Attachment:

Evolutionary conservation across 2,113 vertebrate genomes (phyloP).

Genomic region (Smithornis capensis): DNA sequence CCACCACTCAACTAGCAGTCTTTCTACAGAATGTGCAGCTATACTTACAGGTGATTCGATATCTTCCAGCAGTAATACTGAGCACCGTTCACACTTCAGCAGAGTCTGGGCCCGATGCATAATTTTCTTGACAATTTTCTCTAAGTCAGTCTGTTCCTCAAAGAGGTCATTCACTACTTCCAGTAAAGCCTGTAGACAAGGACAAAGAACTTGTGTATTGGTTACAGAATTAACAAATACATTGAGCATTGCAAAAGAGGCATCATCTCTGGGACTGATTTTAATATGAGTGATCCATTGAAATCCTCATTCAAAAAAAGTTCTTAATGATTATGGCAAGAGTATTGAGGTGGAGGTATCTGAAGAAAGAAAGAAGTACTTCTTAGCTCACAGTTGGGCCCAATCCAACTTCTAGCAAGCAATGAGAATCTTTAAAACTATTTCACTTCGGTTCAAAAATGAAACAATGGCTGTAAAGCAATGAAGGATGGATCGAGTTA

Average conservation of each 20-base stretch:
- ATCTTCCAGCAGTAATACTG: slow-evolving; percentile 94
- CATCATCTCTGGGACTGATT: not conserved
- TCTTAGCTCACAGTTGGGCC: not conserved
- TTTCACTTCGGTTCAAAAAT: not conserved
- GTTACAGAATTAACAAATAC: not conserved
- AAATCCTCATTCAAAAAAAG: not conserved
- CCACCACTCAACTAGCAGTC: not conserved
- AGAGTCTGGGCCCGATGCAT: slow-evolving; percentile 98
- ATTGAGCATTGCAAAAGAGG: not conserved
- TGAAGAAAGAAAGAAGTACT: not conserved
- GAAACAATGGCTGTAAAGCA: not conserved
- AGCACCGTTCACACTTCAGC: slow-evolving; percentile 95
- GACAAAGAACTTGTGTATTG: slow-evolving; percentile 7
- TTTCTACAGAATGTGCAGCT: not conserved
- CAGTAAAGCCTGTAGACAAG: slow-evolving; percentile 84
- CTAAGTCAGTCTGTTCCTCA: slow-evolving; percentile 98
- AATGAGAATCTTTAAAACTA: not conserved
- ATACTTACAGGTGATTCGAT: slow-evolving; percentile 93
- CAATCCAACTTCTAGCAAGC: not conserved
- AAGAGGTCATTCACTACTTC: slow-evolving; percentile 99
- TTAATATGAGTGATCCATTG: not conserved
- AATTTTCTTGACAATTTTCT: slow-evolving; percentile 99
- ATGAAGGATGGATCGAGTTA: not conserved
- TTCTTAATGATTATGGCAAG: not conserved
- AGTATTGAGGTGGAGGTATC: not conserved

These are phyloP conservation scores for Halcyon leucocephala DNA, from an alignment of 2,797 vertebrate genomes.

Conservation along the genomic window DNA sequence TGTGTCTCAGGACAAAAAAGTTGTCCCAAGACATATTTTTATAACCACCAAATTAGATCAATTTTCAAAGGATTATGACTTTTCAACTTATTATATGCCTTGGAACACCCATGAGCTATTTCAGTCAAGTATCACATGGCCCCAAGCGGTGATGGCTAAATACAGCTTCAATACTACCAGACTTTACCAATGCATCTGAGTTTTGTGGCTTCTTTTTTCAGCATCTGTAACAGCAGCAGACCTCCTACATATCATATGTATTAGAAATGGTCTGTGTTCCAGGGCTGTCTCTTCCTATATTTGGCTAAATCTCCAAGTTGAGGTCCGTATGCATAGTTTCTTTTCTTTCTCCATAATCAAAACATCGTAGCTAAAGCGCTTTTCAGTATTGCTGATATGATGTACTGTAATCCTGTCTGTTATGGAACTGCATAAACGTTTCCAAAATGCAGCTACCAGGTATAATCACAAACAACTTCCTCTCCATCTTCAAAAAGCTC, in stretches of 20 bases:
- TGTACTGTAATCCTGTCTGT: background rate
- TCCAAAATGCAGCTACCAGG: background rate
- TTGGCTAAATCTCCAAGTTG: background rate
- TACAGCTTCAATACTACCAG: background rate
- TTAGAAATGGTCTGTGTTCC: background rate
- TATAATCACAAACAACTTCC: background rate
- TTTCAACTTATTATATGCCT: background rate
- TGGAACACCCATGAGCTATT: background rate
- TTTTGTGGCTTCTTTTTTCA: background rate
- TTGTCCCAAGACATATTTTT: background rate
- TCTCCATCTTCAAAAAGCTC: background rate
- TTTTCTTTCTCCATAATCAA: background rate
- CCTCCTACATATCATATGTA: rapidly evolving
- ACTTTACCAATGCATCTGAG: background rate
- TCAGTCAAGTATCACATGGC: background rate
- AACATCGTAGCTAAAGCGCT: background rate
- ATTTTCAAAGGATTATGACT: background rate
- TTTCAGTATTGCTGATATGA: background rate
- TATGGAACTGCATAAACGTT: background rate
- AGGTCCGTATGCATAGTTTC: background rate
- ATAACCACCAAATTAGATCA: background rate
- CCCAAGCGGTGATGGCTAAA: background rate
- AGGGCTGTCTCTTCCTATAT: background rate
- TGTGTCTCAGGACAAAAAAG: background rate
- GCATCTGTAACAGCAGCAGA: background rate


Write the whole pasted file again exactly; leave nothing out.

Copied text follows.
Evolutionary conservation across 2,113 vertebrate genomes (phyloP).

Genomic region (Smithornis capensis): DNA sequence CCACCACTCAACTAGCAGTCTTTCTACAGAATGTGCAGCTATACTTACAGGTGATTCGATATCTTCCAGCAGTAATACTGAGCACCGTTCACACTTCAGCAGAGTCTGGGCCCGATGCATAATTTTCTTGACAATTTTCTCTAAGTCAGTCTGTTCCTCAAAGAGGTCATTCACTACTTCCAGTAAAGCCTGTAGACAAGGACAAAGAACTTGTGTATTGGTTACAGAATTAACAAATACATTGAGCATTGCAAAAGAGGCATCATCTCTGGGACTGATTTTAATATGAGTGATCCATTGAAATCCTCATTCAAAAAAAGTTCTTAATGATTATGGCAAGAGTATTGAGGTGGAGGTATCTGAAGAAAGAAAGAAGTACTTCTTAGCTCACAGTTGGGCCCAATCCAACTTCTAGCAAGCAATGAGAATCTTTAAAACTATTTCACTTCGGTTCAAAAATGAAACAATGGCTGTAAAGCAATGAAGGATGGATCGAGTTA

Average conservation of each 20-base stretch:
- ATCTTCCAGCAGTAATACTG: slow-evolving; percentile 94
- CATCATCTCTGGGACTGATT: not conserved
- TCTTAGCTCACAGTTGGGCC: not conserved
- TTTCACTTCGGTTCAAAAAT: not conserved
- GTTACAGAATTAACAAATAC: not conserved
- AAATCCTCATTCAAAAAAAG: not conserved
- CCACCACTCAACTAGCAGTC: not conserved
- AGAGTCTGGGCCCGATGCAT: slow-evolving; percentile 98
- ATTGAGCATTGCAAAAGAGG: not conserved
- TGAAGAAAGAAAGAAGTACT: not conserved
- GAAACAATGGCTGTAAAGCA: not conserved
- AGCACCGTTCACACTTCAGC: slow-evolving; percentile 95
- GACAAAGAACTTGTGTATTG: slow-evolving; percentile 7
- TTTCTACAGAATGTGCAGCT: not conserved
- CAGTAAAGCCTGTAGACAAG: slow-evolving; percentile 84
- CTAAGTCAGTCTGTTCCTCA: slow-evolving; percentile 98
- AATGAGAATCTTTAAAACTA: not conserved
- ATACTTACAGGTGATTCGAT: slow-evolving; percentile 93
- CAATCCAACTTCTAGCAAGC: not conserved
- AAGAGGTCATTCACTACTTC: slow-evolving; percentile 99
- TTAATATGAGTGATCCATTG: not conserved
- AATTTTCTTGACAATTTTCT: slow-evolving; percentile 99
- ATGAAGGATGGATCGAGTTA: not conserved
- TTCTTAATGATTATGGCAAG: not conserved
- AGTATTGAGGTGGAGGTATC: not conserved

These are phyloP conservation scores for Halcyon leucocephala DNA, from an alignment of 2,797 vertebrate genomes.

Conservation along the genomic window DNA sequence TGTGTCTCAGGACAAAAAAGTTGTCCCAAGACATATTTTTATAACCACCAAATTAGATCAATTTTCAAAGGATTATGACTTTTCAACTTATTATATGCCTTGGAACACCCATGAGCTATTTCAGTCAAGTATCACATGGCCCCAAGCGGTGATGGCTAAATACAGCTTCAATACTACCAGACTTTACCAATGCATCTGAGTTTTGTGGCTTCTTTTTTCAGCATCTGTAACAGCAGCAGACCTCCTACATATCATATGTATTAGAAATGGTCTGTGTTCCAGGGCTGTCTCTTCCTATATTTGGCTAAATCTCCAAGTTGAGGTCCGTATGCATAGTTTCTTTTCTTTCTCCATAATCAAAACATCGTAGCTAAAGCGCTTTTCAGTATTGCTGATATGATGTACTGTAATCCTGTCTGTTATGGAACTGCATAAACGTTTCCAAAATGCAGCTACCAGGTATAATCACAAACAACTTCCTCTCCATCTTCAAAAAGCTC, in stretches of 20 bases:
- TGTACTGTAATCCTGTCTGT: background rate
- TCCAAAATGCAGCTACCAGG: background rate
- TTGGCTAAATCTCCAAGTTG: background rate
- TACAGCTTCAATACTACCAG: background rate
- TTAGAAATGGTCTGTGTTCC: background rate
- TATAATCACAAACAACTTCC: background rate
- TTTCAACTTATTATATGCCT: background rate
- TGGAACACCCATGAGCTATT: background rate
- TTTTGTGGCTTCTTTTTTCA: background rate
- TTGTCCCAAGACATATTTTT: background rate
- TCTCCATCTTCAAAAAGCTC: background rate
- TTTTCTTTCTCCATAATCAA: background rate
- CCTCCTACATATCATATGTA: rapidly evolving
- ACTTTACCAATGCATCTGAG: background rate
- TCAGTCAAGTATCACATGGC: background rate
- AACATCGTAGCTAAAGCGCT: background rate
- ATTTTCAAAGGATTATGACT: background rate
- TTTCAGTATTGCTGATATGA: background rate
- TATGGAACTGCATAAACGTT: background rate
- AGGTCCGTATGCATAGTTTC: background rate
- ATAACCACCAAATTAGATCA: background rate
- CCCAAGCGGTGATGGCTAAA: background rate
- AGGGCTGTCTCTTCCTATAT: background rate
- TGTGTCTCAGGACAAAAAAG: background rate
- GCATCTGTAACAGCAGCAGA: background rate